Because the books were coming out in April and they had not yet found the right illustrator, timing was tight. I estimate I drew over 150 sketches during that time and sent Justin 50 of those. When everyone else got back after the holidays, I continued the brainstorming and sketching process with Justin, Dan Potash, Namrata Tripathi and Lauren Rille.
Side note: I've noticed some mistakenly think that I did the cover redesign. I want to emphasize that Lauren Rille did the wonderful new cover designs, not me. I just provided the illustrations.
Up to this point, I had mainly been focusing on hand-drawn sketches that I scanned into Photoshop, but Dan Potash asked if I could redraw some of their favorites into vector-line style. This wasn't my usual illustration style but I love creative challenges. :-)
Finally we came up with some cover samples that were good enough to send to Judy Blume, and then I waited to hear if she liked them or not. This is when I posted the following on Facebook:
The waiting was AGONY. I was such an airhead at home, forgetting where I put things, only half paying attention to what was going on around me. I burned meals. I also put dish soap in the rinse agent compartment of our dishwasher....there were suds everywhere! Jeff was incredibly patient. :-)
Justin called me on January 16th, 2014. I remember noticing the 212 area code and immediately thinking newyorknewyorkohpleaseohplease and then picking up the phone and JUSTIN TOLD ME THAT JUDY BLUME LOVED THE COVERS YAAAAAAAAY *AND* that they wanted me to also do the interior illustrations for the three chapter books. (!!!!)
I freaked out. I became aware I had started screaming at Justin, tried to calm down and be professional, but then started screaming again. At one point, he had to reassure me that "Yes, this is really happening." After the call, I immediately called Jeff at work and screamed at him and then I emailed my sister and my agent at Curtis Brown, Ginger Knowlton (by that point my throat was sore from all that screaming :-)).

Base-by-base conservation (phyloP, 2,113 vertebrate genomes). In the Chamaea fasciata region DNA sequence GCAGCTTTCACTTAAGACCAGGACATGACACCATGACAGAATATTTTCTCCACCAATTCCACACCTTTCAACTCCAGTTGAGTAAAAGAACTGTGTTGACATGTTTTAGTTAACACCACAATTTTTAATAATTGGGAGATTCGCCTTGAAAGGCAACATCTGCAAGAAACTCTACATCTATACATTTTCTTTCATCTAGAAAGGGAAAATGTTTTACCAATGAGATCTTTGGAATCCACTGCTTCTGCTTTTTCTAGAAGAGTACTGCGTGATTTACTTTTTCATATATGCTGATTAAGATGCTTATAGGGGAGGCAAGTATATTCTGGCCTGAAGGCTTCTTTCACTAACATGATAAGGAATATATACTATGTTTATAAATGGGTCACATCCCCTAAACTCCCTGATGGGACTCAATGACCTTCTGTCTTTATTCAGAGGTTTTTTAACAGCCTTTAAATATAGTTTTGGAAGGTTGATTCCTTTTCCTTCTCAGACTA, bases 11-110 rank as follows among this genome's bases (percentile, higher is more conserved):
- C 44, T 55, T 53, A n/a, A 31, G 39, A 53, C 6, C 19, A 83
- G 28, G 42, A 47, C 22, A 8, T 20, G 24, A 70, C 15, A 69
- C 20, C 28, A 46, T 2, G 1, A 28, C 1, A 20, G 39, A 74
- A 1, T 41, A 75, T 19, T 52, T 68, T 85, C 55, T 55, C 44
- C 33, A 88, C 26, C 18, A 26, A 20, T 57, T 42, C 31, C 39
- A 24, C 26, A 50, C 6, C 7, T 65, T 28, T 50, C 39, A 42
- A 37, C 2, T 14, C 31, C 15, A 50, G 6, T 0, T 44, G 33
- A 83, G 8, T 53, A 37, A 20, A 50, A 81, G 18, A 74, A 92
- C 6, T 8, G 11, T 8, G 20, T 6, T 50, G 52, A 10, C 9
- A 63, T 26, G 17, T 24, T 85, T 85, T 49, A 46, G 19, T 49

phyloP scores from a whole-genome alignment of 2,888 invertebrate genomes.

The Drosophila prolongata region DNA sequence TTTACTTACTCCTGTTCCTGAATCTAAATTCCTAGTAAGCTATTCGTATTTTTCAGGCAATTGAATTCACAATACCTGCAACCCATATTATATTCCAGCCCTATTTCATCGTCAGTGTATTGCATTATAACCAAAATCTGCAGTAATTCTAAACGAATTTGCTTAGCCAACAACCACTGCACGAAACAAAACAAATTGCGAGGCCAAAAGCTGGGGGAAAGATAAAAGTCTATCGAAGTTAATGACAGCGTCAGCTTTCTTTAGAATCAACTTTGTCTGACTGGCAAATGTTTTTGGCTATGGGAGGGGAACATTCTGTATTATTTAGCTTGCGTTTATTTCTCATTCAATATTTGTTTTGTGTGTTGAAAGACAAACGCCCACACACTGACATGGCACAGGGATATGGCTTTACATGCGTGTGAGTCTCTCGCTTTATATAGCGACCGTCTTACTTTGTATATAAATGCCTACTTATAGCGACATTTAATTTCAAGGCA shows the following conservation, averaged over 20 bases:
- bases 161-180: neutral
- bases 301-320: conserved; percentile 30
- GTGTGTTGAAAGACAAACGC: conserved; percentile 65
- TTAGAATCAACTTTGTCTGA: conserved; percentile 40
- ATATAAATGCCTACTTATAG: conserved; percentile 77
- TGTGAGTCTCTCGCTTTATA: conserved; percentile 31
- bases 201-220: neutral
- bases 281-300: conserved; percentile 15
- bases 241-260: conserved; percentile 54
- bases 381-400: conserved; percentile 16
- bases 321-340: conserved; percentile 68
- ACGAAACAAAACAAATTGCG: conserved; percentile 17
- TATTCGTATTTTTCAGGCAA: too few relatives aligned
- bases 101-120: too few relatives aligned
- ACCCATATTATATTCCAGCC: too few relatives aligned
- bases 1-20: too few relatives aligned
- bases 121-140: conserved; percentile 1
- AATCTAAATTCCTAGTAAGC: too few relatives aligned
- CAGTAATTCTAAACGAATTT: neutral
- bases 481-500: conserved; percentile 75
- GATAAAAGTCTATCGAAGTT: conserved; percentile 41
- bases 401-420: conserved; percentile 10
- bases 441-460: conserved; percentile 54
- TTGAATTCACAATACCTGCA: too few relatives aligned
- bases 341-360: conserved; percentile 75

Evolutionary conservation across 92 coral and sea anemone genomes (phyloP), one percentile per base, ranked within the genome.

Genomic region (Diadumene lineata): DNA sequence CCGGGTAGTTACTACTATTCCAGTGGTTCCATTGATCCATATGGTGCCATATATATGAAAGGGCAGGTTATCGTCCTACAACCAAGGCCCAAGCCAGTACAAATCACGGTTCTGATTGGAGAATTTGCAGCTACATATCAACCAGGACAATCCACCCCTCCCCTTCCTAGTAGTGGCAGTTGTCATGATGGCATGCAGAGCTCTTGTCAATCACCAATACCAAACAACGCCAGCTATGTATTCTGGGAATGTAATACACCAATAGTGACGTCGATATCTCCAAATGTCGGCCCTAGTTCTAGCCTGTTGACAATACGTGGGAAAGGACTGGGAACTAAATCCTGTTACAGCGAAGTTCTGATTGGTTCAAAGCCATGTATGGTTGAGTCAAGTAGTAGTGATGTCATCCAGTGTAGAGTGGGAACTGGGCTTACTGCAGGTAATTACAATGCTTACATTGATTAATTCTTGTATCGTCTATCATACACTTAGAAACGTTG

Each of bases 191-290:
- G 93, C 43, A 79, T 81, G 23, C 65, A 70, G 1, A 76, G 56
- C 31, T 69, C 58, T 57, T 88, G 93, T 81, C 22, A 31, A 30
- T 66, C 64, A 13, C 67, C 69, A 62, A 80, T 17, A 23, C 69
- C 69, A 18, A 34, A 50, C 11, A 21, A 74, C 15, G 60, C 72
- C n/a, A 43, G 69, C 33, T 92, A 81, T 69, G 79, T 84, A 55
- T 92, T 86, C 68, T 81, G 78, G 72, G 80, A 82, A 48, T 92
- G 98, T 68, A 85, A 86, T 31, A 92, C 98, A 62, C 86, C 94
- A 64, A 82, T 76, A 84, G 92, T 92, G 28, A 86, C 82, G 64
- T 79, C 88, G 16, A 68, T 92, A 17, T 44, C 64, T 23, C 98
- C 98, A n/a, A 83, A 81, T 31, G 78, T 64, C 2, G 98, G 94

Some of you may have seen my "Blooming" found object doodle recently:
The material came from a congratulatory bouquet of flowers from my friend Cathy, who said they were blooms for my Blume news. :-)
And this brings me to why I can't attend SCBWI-NYC this coming week:
Because the chapter books are coming out in May, the deadline is tight. Cover details are still being tweaked. And I've been madly working on the b&w interior illustrations, which need to be finished in the next couple of weeks. I'm using a much looser illustration style for the interiors; I'll post samples when I can.
I had to cancel my trip to NYC and the SCBWI Winter Conference and have been working through weekends and many evenings, turning down social invites. Jeff treks down to my basement office every once in a while to check on how I'm doing. He and I have been getting takeout a lot lately.
But every so often I'll force myself to press pause, sit back and appreciate the moment. I AM ILLUSTRATING BOOKS BY JUDY BLUME.
My husband has gotten used to me sending him random texts during the day consisting of just the following:
Early in the process, Lauren Rille and I were chatting about being Judy Blume fangirls, and how absolutely COOL it was we got to read and reread Judy Blume books and say it was part of work.
One thing I noticed as I was rereading her books: Judy Blume books are as relevant and inspiring now as they were years ago, dealing with universal issues and feelings while growing up. At the L.A. Times Festival Of Books, Judy Blume had advice for grown-up fans of her work who want to introduce their children to her books.
"First, invest in one with a new cover," she says. "Even if you like the old, original covers. Second, don't give it to them. Just leave the books strategically placed around the house and then occasionally say: 'Oh no, you're not reading that -- you're not ready for it yet.' " Heh.
You can find out more about Judy Blume and her work at JudyBlume.com, including tips for aspiring writers.
Meanwhile, I'd better get back to work. THANK YOU for all the kind words, congratulatory messages and encouragement. They are so much appreciated.